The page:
Pseudofolliculitis barbae: Razor bumps
What is pseudofolliculitis barbae?
It is a rash that is the skin’s reaction to ingrown hairs. When curly hairs are shaved, they can curl back and the sharp tip can poke the skin. That causes inflammation and bumps. It is also known as razor bumps.
While it is most common in people of African descent it can affect other ethnic groups.
How do I know if I have pseudofolliculitis barbae?
- You will have small red or dark brown bumps around hair follicles in the:
- Beard, such as the chin, lower cheeks, under the jawline, and neck
- The mustache and sideburns are not usually affected.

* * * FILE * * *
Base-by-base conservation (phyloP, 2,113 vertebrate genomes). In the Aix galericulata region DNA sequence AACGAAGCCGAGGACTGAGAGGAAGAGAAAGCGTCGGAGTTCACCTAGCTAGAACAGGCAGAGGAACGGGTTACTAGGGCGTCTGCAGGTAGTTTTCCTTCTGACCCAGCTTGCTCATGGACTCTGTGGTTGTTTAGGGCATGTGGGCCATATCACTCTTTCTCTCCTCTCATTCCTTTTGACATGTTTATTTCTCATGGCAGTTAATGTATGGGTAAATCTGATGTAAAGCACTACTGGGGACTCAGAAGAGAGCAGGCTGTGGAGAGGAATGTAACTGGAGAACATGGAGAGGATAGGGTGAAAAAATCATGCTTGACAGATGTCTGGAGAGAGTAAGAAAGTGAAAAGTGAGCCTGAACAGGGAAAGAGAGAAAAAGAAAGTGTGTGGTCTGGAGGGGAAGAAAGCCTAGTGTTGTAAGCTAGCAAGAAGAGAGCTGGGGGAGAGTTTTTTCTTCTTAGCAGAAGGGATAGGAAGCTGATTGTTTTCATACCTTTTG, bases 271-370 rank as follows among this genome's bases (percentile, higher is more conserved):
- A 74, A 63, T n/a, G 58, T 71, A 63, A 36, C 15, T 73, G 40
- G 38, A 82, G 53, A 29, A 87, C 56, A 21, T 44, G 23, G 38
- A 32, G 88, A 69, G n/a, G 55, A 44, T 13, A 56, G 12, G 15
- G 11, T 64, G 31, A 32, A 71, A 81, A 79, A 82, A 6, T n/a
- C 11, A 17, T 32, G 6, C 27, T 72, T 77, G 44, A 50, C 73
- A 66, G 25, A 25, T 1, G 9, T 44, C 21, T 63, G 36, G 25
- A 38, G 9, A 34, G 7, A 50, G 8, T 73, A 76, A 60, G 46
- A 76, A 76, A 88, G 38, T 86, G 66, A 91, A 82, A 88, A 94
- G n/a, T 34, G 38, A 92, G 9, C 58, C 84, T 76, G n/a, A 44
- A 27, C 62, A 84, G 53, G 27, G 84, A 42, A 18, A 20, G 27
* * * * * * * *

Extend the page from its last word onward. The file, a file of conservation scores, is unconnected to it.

- The bumps can cause changes in the color of your skin and thick scars, such as keloids.
- You will have bumps as long as you keep shaving.
How do you treat pseudofolliculitis barbae?
- It is best to stop shaving or plucking hairs. Active bumps will be better within weeks.
- Chemically remove hairs.
- Change your shaving habits:
- Use electric clippers set to 0.5 to 1 mm in length to trim your beard.
- Wash your face with warm water and a mild cleanser (Cetaphil®).
- Use a warm washcloth.
- Lather your beard with soothing cream (Aveeno® therapeutic shave gel or Neutrogena® skin clearing shave cream).
- Do not pull or stretch your skin while shaving.
- Shave hairs in one pass with soft strokes.
- Shave in the direction of hair growth.
- Use prescription topical medicines after shaving if needed.
- If it is not better after trying the above treatments, laser-hair removal and/or prescription cream can be used to slow hair growth.
- Steroid injections can be used to treat thick scars and keloids caused by the bumps.
Last reviewed March 2017